However, if the auctioneer stated something like, “A colleague said that it was probably the work of the artist in question, but I can not guarantee it, so please bid accordingly“, then he has basically left it to the bidders to decide for themselves, as to its’ authenticity. If I made such a claim, I would make sure everyone heard me, by repeating the “no guarantee… bid accordingly” and I may also add “I have not verified this”, just to make sure there was no misunderstanding by the bidders. It’s not unusual for a seller to bring something to auction, who is also misinformed about their goods. Often, the auctioneer is only repeating what he has been told by the seller, however it still makes both, the seller and the auctioneer responsible, should the item not be as the seller believed. This doesn’t make them bad people, just misinformed… but the seller should still be held to his claim. However, if either KNEW it was a fake, then it is a serious offense, as that gets into fraud and may be a criminal offense.

As I previously pointed out, sometimes, it’s all in the way it is said and some bidders will try to use the line, “but I thought he said…”

In these types of cases, it doesn’t matter what you thought he said, as it is each individual’s own responsibility for determining the authenticity and to pay close attention to the Auctioneer. If you only heard the part when he said “Picasso”, if you aren’t sure, then you should stop him and ask for clarification before bidding.

Now, back to the original comment that was left. This Auctioneer posted this picture on his website and put the “Author’s Name” under it. This could clearly indicate to the consumer that he is claiming it to be authentic. Since this Auctioneer went on to say that “a colleague said that it was probably the work of the artist in question” is only putting additional authenticity to what was already published and he may actually be considered to be holding this out to be authentic. To put the “question” on the end of the statement may not get him off the hook in this case, without further statements to make clear that he is not sure of the authenticity that was previously claimed on the website. If I had an interest in this item, I certainly would have stopped the Auctioneer and questioned his “appraisal” of the painting. If he continues to assert that it is was probably authentic, then he would likely be held to a guarantee that he has just expressed, otherwise he may be found to have violated FTC laws for fraud.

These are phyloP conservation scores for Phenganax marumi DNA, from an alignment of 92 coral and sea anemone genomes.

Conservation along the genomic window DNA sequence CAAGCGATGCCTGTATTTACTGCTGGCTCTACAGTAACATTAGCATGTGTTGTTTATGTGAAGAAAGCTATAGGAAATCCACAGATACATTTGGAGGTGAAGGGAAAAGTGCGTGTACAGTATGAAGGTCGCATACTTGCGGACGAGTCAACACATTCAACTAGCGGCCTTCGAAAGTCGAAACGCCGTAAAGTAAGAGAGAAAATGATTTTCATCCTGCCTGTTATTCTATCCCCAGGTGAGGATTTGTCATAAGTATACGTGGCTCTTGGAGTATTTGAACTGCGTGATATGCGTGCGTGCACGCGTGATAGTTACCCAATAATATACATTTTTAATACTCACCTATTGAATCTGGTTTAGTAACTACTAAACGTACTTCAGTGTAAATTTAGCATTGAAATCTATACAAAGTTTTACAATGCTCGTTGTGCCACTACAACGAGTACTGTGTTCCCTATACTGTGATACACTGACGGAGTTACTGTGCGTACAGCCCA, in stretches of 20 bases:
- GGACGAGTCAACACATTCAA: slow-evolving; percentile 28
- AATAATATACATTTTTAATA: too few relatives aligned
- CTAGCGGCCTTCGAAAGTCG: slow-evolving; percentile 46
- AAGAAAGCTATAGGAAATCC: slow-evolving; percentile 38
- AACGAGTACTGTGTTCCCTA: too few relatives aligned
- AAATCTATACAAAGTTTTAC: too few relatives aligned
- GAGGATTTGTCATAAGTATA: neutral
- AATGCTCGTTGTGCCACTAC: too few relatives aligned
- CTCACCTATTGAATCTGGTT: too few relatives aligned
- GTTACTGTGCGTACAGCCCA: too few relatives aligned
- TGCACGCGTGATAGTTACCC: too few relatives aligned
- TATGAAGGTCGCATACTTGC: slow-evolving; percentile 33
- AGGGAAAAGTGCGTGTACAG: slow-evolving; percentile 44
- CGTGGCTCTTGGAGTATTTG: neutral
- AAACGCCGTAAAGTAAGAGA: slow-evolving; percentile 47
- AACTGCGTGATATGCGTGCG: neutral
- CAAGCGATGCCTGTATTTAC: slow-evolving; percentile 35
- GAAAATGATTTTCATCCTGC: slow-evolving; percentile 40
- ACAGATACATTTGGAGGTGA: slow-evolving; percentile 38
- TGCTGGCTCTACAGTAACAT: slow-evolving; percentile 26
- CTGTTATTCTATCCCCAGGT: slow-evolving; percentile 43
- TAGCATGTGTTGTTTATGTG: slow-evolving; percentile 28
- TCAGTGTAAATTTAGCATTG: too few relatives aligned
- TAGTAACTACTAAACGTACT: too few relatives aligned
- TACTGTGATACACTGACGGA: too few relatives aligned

2 Responses to No Warranty Or Guarantees at Auction, EXCEPT…

  1. Neil Bartlett says:

    Thank you for the information. The article was a bit lengthy but worth the read. This will surely help buyers be more aware of action that can take if they are fooled and should also serve as a warning to auctioneers that trying a rip-off is more risky than they might think.


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  2. Auction Law says:

    Thanks for your comments. However, while there are a few in any profession that may be a bit unethical, this is not the “norm” by any means. The above comments were not meant to be construed that this is a common occurrence in the profession.

    In fact, in many cases, I’ve found that the buyer’s perception is often due to their misunderstanding of what was stated in the terms and conditions or any other statements made by the auctioneer.

    In any case, at a live auction, the buyer should make the effort to perform their own due diligence and know what they are bidding on to help insure they are getting what they paid for… caveat emptor applies anytime you are dealing with any salesperson. I encourage you to read my other posts, which also cover information on this subject, as well.